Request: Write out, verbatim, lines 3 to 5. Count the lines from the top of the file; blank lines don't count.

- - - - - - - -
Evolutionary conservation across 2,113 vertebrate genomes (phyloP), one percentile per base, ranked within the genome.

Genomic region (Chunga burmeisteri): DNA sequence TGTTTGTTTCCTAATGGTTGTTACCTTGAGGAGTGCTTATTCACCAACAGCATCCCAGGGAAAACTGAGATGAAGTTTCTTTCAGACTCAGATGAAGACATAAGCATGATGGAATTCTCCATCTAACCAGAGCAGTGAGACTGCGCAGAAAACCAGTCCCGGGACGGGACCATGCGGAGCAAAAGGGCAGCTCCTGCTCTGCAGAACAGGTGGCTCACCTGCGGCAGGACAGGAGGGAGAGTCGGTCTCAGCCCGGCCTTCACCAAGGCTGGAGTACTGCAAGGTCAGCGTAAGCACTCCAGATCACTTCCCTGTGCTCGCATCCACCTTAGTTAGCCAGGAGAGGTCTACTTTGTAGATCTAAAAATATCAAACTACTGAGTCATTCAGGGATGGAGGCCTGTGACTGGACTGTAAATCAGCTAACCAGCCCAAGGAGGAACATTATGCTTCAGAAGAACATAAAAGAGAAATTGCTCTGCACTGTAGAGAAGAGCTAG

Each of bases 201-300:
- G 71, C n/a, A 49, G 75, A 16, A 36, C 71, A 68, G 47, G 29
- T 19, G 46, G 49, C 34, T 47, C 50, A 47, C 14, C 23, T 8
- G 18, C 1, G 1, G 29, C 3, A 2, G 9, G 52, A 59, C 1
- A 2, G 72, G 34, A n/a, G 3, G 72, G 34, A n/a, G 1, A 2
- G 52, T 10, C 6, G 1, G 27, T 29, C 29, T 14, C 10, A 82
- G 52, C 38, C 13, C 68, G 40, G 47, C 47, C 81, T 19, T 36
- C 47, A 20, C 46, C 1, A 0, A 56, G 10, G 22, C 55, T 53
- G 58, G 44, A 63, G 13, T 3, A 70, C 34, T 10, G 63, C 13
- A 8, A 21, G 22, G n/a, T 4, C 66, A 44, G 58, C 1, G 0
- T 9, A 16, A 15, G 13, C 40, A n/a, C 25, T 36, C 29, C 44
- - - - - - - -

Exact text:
Each of bases 201-300:
- G 71, C n/a, A 49, G 75, A 16, A 36, C 71, A 68, G 47, G 29
- T 19, G 46, G 49, C 34, T 47, C 50, A 47, C 14, C 23, T 8